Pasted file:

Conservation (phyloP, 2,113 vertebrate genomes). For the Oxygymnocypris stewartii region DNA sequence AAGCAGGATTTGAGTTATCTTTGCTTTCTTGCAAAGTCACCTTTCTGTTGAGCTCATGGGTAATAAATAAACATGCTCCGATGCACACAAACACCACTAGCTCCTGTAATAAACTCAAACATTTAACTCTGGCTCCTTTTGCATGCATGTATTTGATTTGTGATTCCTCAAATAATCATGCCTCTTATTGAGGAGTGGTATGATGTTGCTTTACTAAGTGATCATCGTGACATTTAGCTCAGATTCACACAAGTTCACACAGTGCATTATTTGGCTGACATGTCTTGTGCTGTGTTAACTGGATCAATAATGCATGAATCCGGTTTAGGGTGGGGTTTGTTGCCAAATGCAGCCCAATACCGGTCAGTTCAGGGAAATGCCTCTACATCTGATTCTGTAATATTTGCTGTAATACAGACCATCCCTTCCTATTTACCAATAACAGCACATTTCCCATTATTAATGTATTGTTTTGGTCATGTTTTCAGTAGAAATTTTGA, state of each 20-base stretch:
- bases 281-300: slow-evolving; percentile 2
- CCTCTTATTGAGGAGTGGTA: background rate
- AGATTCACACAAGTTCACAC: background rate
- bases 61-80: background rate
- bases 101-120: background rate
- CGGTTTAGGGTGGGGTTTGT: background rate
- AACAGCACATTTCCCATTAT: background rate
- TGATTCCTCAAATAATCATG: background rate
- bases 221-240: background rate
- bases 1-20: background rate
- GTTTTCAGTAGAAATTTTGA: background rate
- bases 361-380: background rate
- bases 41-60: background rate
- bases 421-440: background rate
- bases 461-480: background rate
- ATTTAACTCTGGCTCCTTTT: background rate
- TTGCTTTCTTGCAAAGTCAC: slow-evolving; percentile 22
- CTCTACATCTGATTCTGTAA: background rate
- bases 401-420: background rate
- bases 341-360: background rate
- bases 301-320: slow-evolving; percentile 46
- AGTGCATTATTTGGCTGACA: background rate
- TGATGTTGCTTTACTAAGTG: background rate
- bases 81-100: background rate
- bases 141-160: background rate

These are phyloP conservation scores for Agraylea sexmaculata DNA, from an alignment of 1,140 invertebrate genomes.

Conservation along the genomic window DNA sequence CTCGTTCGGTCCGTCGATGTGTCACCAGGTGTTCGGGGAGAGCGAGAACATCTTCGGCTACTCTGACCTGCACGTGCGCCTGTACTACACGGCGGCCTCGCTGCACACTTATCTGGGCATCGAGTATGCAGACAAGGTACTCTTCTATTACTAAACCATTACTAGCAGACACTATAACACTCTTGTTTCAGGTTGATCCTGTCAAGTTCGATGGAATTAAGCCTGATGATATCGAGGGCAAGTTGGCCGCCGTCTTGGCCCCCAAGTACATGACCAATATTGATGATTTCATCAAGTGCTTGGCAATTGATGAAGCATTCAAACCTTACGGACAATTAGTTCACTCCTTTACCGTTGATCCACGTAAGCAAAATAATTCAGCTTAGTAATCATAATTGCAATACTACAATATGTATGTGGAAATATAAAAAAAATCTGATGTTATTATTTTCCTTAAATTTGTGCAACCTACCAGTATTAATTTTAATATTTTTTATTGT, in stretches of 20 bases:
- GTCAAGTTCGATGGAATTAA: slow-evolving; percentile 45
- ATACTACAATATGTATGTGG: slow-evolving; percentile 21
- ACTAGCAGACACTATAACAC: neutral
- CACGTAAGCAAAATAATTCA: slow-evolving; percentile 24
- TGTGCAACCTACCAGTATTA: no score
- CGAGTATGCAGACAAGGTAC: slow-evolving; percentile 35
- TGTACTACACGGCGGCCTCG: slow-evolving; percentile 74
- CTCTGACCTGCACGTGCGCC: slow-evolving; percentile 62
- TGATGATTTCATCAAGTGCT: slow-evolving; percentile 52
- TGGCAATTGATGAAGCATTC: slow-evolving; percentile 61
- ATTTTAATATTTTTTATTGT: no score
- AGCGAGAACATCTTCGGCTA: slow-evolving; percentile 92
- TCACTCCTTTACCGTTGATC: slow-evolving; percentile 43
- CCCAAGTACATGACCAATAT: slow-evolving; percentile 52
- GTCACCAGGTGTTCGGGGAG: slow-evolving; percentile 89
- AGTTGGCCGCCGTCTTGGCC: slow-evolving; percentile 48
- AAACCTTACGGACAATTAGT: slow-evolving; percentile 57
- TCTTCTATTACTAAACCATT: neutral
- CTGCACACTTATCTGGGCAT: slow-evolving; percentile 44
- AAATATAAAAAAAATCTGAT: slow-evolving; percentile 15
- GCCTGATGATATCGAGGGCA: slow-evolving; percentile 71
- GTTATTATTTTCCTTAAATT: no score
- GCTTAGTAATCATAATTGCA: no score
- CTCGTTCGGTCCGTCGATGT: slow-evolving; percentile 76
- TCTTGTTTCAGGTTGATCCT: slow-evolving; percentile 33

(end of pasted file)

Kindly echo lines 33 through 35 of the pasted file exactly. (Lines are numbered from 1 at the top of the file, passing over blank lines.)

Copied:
- TGTGCAACCTACCAGTATTA: no score
- CGAGTATGCAGACAAGGTAC: slow-evolving; percentile 35
- TGTACTACACGGCGGCCTCG: slow-evolving; percentile 74